Teachers play a key role in encouraging or discouraging students from taking up science subjects in secondary school, a new report has shown.

The study, conducted by the Centre for Mathematics, Science and Technology Education in Africa (Cemastea), shows teachers routinely advise students they consider weak not to take up science courses, when they should be encouraging them instead.

Other challenges identified include poor school infrastructure. Also, many schools were not proactive in entrenching the study of science. For instance, the study found that about 117 pieces of science equipment donated to one of the Science, Technology, Engineering and Mathematics (STEM) model schools last year had never been put to use.

“Let’s use this equipment,” said Cemastea director Stephen Njoroge during the launch of the report last week.

Vison 2030 is premised on more students taking up mathematics and science in the hope that this will drive scientific inquiry and innovation. Launched last year, the STEM programme is expected to inspire learners to excel and pursue careers related to science and mathematics.

To address the challenges in science education in secondary schools, the government has embarked on an ambitious programme that seeks to update these subjects. The initiative, spearhead by Cemastea, seeks to fill the gaps by setting up STEM model schools across the country and changing the way the subjects are taught.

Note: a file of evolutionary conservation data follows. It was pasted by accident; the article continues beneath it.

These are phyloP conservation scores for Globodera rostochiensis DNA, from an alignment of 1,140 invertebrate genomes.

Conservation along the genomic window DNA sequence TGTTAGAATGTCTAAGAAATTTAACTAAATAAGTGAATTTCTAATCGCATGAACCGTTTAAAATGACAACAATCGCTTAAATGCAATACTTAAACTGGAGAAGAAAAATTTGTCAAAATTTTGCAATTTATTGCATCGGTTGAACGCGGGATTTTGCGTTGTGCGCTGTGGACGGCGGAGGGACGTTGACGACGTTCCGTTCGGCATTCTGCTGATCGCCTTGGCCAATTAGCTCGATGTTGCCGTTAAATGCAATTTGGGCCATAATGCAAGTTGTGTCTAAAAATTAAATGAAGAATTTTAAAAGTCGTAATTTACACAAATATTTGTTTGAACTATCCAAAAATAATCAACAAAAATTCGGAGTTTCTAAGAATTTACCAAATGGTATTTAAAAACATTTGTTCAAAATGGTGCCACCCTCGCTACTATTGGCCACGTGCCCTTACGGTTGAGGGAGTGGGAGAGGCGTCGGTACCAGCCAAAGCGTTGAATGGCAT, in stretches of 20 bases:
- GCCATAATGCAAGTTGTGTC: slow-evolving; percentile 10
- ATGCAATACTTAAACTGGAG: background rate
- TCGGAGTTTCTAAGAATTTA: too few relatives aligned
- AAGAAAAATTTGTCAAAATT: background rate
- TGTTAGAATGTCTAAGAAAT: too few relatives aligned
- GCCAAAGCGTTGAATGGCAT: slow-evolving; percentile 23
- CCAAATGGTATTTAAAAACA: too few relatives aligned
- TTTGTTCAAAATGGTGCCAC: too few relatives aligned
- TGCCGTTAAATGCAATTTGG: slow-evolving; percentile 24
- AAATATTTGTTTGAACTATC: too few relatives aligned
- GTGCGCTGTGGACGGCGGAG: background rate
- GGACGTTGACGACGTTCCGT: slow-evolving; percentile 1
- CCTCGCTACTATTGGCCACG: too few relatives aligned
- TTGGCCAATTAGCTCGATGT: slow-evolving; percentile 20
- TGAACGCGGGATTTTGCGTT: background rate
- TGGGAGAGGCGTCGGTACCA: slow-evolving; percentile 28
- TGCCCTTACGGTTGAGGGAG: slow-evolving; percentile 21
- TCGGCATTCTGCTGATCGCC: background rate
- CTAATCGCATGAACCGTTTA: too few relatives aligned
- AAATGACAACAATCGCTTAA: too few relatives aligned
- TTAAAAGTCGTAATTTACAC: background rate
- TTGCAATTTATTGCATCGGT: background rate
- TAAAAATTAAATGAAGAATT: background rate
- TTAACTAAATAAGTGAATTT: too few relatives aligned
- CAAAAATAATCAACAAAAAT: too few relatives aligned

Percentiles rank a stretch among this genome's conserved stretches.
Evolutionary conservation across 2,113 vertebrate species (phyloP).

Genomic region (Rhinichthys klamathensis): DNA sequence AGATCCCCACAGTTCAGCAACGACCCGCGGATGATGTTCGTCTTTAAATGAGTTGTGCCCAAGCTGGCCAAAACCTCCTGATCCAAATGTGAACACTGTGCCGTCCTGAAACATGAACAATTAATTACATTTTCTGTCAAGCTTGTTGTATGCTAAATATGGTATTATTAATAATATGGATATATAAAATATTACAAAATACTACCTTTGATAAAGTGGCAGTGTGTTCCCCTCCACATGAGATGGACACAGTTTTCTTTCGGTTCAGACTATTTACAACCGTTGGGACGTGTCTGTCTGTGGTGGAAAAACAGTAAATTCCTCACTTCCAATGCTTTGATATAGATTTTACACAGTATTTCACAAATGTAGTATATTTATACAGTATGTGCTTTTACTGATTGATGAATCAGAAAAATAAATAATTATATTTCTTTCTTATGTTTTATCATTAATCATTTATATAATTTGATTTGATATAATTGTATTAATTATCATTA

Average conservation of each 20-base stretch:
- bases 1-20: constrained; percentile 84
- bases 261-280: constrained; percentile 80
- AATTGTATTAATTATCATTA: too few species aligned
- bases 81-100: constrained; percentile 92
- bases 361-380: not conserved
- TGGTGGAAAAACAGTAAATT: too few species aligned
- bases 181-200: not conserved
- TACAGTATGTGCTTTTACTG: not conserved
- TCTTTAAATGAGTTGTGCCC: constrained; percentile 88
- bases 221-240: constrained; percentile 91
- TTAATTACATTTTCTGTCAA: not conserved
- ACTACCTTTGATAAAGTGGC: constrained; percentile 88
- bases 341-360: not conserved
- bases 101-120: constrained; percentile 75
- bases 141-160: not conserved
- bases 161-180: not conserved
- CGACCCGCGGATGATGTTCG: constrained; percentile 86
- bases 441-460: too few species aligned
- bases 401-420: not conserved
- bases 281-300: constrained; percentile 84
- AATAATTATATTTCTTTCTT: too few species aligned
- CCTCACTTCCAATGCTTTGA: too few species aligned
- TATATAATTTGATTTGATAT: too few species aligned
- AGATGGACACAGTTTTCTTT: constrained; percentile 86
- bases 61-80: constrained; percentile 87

It also includes setting up of a special class dubbed “Makerspace”, where students pursuing the subjects will be able to innovate and enjoy a hands-on approach to teaching and learning. This is expected to enable students in the 102 schools to carry out activities such as robot building  (Robotics), learning circuits and electricity with paper circuits, sewing, wood working and inventing.

The STEM programme was introduced in public schools last year, with one school being selected as a model in every county based on centrality, performance, STEM culture and leadership.

The survey also revealed how candidates in secondary schools have continued to perform below the mean score in science-related subjects in national examinations over the years. It shows that the overall school performance has grown gradually between 2006 and 2015. It is only in 2007 that the mean score in biology shot above the overall mean. In all the other STEM subjects, the mean score was below the overall mean, indicating that in most schools, mathematics and science were at the bottom.

The study was conducted last year and released last week during a workshop for the board of management and principals of 102 schools in Nakuru.